http//www.gisp.org
IISD
29
GISP PHASE I PRODUCTS
30
Future Patterns/Trends
  • Increases in
  • rate
  • volume
  • species diversity
  • vector diversity
  • pathway diversity
  • of invaders

Trade Travel Transport Globalization
31
Future Patterns/Trends
  • Markets

Technologies
(c) Jamie K. Reaser
32
Future Patterns/Trends
  • Synergies
  • Climate Change

GMOs/LMOs
Super Critters Enhancement of traits that
contribute to invasiveness
  • Establishment of new IAS
  • Increased burns drier conditions/types of
    invasives
  • Increased disturbance from burnsyet more
    invasives
  • IAS impacting climate change

(c) Jamie K. Reaser
33
Future Patterns/Trends
Ecosystems
(c) Jamie K. Reaser
  • Cascading changes in
  • Composition
  • Structure
  • Function
  • Services

(c) Jamie K. Reaser
Increasing spatio-temporal scales of impacts
(c) Jamie K, Reaser
34
Future Patterns/Trends
Protected Areas?
(c) Chuck Savall
35
Future Patterns/Trends
Novel Species Level Interactions
(c) Jamie K. Reaser
(c) Jamie K. Reaser
(c) Jamie K. Reaser
36
Future Patterns/Trends
Cross-Over Problems
(c) Jamie K. Reaser
(c) Jamie K. Reaser
(c) Jamie K. Reaser
(c) Jamie K. Reaser
37
Future Patterns/Trends
Areas of Impact
Islands
(c) Jamie K. Reaser
(c) Jamie K. Reaser
Freshwater Systems
Disease
38
Future Patterns/Trends
Conflicts
Land Use
(c) Jamie K. Reaser
(c) Jamie K. Reaser
Messaging/Decision Making
39
Barriers/Opportunities
  • Knowledge of what to do in science and management
    is NOT the primary barrier!

NISC, ANSTF, FICMNEW, indiv. agencies, State
Councils, NAS, IUCN, GISP, CEC, CBD, Ramsar,
IPPC, 8 regional workshops, numerous meetings and
publications.
40
Barriers/Opportunities
  • Socio-Political
  • Lack of will!
  • Lack of coordination
  • Lack of awareness
  • Conflicting policies
  • Policy gaps
  • Costs

41
Barriers/Opportunities
  • Ethical
  • Animal rights
  • Risks of pesticides
  • Risks of biocontrol

42
Barriers/Opportunities
  • Scientific
  • Complexity
  • Uncertainty
  • Mobility
  • Time lags
  • Definition

43
Barriers/Opportunities
What is an invasive species?

?
(c) Jamie K. Reaser
this shift of focus to invasion stages renders
moot the issue of whether the taxa involved are
native regionally or originate from other
biogeographical areas. (Colautti and MacIssac
2004, Diversity and Distributions)
44
Priorities
Prevention
14. By December 2003, the Council will develop a
fair, feasible, and risk-based comprehensive
screening system for evaluating first-time
intentionally introduced non-native species. To
accomplish this task, appropriate Federal
agencies will take the lead in developing and
testing the screening system based on input from
other Council members, ISAC, State governments,
scientific and technical experts and societies,
and other stakeholders -- including affected
industries and environmental groups. The system
will include recommendations regarding
implementation issues, including the scope of
taxonomic coverage, the degree of initial
screening coverage, and the role of appropriate
regulatory and non-regulatory risk-reducing
tools.
Species Pathways - Ecosystems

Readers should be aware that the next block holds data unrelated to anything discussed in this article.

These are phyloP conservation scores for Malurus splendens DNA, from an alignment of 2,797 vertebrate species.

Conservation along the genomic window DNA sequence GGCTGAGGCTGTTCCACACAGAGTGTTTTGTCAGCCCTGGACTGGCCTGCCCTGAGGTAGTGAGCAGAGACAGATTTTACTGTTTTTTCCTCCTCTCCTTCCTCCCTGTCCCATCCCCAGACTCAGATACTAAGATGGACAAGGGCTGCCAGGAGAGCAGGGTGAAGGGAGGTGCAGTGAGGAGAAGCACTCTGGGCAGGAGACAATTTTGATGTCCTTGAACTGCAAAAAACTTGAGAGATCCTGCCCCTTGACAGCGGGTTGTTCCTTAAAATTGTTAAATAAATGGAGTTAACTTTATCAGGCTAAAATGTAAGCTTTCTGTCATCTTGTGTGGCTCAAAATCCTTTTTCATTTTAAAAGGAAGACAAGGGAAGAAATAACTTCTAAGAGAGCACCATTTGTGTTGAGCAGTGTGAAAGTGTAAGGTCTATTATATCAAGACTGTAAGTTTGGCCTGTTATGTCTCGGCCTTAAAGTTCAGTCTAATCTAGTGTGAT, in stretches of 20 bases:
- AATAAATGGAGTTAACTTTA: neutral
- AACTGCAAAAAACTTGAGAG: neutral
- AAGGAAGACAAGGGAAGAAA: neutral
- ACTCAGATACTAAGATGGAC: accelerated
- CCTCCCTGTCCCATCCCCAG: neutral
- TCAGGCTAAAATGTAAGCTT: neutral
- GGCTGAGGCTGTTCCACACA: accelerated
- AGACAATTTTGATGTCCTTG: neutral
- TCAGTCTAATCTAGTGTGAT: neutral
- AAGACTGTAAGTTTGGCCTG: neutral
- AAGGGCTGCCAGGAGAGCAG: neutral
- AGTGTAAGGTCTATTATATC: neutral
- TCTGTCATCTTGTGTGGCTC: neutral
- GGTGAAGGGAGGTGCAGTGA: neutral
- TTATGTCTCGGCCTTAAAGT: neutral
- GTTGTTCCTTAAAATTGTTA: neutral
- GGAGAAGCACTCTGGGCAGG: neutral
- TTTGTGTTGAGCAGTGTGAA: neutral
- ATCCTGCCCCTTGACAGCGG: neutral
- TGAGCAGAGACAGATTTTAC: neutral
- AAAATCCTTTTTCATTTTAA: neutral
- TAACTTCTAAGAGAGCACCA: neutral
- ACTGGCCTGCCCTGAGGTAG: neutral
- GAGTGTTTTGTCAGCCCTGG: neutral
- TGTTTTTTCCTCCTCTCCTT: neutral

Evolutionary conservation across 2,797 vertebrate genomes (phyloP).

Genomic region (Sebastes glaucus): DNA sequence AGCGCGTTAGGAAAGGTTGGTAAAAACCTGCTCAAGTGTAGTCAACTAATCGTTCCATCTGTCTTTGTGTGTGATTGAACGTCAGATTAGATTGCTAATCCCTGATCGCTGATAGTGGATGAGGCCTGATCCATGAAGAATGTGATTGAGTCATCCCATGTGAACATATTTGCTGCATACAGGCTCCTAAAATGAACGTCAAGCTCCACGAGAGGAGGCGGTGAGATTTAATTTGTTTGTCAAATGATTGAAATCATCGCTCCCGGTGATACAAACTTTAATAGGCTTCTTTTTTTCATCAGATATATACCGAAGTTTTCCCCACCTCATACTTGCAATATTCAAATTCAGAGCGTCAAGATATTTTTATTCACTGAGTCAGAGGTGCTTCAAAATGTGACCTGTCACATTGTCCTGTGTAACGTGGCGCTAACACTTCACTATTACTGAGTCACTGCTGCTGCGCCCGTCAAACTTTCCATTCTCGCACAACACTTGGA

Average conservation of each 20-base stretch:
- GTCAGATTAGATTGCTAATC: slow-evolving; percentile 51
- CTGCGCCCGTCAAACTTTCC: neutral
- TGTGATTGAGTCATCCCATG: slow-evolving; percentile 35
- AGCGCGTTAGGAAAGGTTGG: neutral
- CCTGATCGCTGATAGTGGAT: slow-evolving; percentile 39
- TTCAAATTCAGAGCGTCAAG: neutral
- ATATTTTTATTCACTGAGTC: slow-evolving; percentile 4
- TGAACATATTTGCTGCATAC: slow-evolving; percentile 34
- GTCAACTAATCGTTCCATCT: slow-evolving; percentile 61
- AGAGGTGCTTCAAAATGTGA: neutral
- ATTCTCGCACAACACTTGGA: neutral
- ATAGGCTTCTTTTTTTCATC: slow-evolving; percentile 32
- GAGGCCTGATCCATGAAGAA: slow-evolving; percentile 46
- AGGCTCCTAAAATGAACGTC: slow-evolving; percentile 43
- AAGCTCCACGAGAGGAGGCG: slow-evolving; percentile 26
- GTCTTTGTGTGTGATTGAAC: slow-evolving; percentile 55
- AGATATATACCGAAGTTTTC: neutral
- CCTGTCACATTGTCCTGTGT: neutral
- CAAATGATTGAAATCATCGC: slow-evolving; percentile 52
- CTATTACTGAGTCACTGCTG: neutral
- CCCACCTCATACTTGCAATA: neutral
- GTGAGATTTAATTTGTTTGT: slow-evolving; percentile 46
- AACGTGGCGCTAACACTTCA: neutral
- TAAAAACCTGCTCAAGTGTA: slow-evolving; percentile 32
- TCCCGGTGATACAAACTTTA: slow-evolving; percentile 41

45
Priorities
Prevention
20. By January 2003, the Council will implement a
system for evaluating invasive species pathways
and will issue a report identifying, describing
in reasonable detail, and ranking those pathways
that it believes are the most significant. The
report will discuss the most useful tools,
methods, and monitoring systems for identifying
pathways, including emerging or changing
pathways, and for intervening and stopping
introductions most efficiently.
Pathways report October 2003
46
Priorities
Early Detection/Rapid Response 21. The Council
will improve detection and identification of
introduced invasive species, recognizing the need
for jurisdictional coordination, by taking the
following steps (c) By January 2003,USDA,
Interior, Commerce, and EPA will institute
systematic monitoring surveys of locations where
introductions of invasive species are most likely
to occur (e.g., ports, airports, railroads,
highway rights-of-way, trails, utility
rights-of-way, logging and construction sites).
In addition, by January 2002, highly vulnerable
sites that may warrant more intensive and
frequent monitoring than other sites will be
identified.
(www.hazardmaps.org)
47
Priorities
Information Management 22. Starting in January
2001, Interior (especially USGS/Biological
Resources Division) and USDA, in cooperation with
the NSF and SI, will expand regional networks of
invasive species databases e.g., the
Inter-American Biodiversity Information Network,
(IABIN) and produce associated database
products, to cooperate with the Global Invasive
Species Programme (GISP) and other partners to
establish a global invasive species surveillance
and rapid response system.
48
Be Effective!
Profile for Success
You can not solve a problem at the level it was
created. Albert Einstein
Systems Thinking Results-oriented Proactive Fle
xible Long-term.vision and commitment Decisive
People-oriented
People Programs - Institutions
49
Be Effective!
People are the solution the only solution We
must manage peoples values, beliefs, and
behaviors